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  1. Describe the Behavior: What is the Problem Behavior, Specifically?

    Write down everything that happened DURING the episode of problem behavior.

    Describe the behavior without making value judgments or assumptions…simply record what you see.

    Not like this… Emma was angry so she threw a temper tantrum.

    More like this… Emma scrunched up her face and started making loud noises. She grabbed puzzle pieces and threw them from her spot at the table towards mom in the kitchen. She kicked the leg of the table repeatedly while she was throwing puzzle pieces.

  1. Describe the Consequence: What Resulted from the Behavior?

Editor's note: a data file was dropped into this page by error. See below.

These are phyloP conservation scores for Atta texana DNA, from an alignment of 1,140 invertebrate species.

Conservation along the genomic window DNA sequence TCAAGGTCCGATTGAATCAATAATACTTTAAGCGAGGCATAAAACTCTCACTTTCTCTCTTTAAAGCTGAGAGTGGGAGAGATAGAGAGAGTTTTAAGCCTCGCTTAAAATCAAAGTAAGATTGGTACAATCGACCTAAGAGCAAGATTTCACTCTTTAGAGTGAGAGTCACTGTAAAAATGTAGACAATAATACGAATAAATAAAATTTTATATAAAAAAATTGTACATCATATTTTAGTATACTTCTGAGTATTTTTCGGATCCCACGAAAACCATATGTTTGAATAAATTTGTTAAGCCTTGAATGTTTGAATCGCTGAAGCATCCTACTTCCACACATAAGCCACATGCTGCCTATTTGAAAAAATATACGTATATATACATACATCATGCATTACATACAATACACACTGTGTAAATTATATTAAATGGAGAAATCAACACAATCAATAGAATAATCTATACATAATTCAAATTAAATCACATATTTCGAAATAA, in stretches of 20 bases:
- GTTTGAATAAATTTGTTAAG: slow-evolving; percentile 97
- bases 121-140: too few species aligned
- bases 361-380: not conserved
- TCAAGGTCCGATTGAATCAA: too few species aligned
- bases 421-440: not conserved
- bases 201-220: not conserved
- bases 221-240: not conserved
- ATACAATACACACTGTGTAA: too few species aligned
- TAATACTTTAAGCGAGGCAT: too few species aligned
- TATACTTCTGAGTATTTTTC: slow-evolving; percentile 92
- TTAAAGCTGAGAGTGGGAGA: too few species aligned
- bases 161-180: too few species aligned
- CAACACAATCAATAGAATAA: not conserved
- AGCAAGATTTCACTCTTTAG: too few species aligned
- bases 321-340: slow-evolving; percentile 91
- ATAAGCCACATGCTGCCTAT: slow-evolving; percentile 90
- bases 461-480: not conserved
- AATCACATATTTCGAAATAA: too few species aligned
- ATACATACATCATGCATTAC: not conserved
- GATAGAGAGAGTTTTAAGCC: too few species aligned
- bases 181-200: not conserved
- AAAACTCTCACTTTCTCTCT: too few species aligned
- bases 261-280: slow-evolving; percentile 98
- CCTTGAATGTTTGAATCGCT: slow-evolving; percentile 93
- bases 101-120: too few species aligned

Describe what happened immediately AFTER the behavior occurred.

    Consequences can either increase or decrease the likelihood of the behavior happening again, but as a parent it can be hard to know how to enforce consequences as part of a discipline strategy. It can be hard enough when you have a neurotypical child, with a child on the spectrum you may be at a total loss for what to do. Keeping a record of what specific consequences were enforced and how you enforced them will help you establish a baseline for what is effective and what isn’t.

    Not like this… Mom stops cooking and talks to Emma. Emma calms down until Mom starts cooking again. Mom punishes Emma but things get worse.

    More like this… Mom stops chopping and turns off the stove and the exhaust fan. She sits down at the table with Emma and asks her to please stop throwing puzzle pieces. Emma sits quietly while mom is at the table, but as soon as mom enters the kitchen she starts throwing pieces again. Mom finally takes the puzzle and crayons away, but this time when she goes into the kitchen Emma screams and hits the table repeatedly.

    If a consequence Mom or Dad sets in place doesn’t decrease the behavior, it will need to be replaced.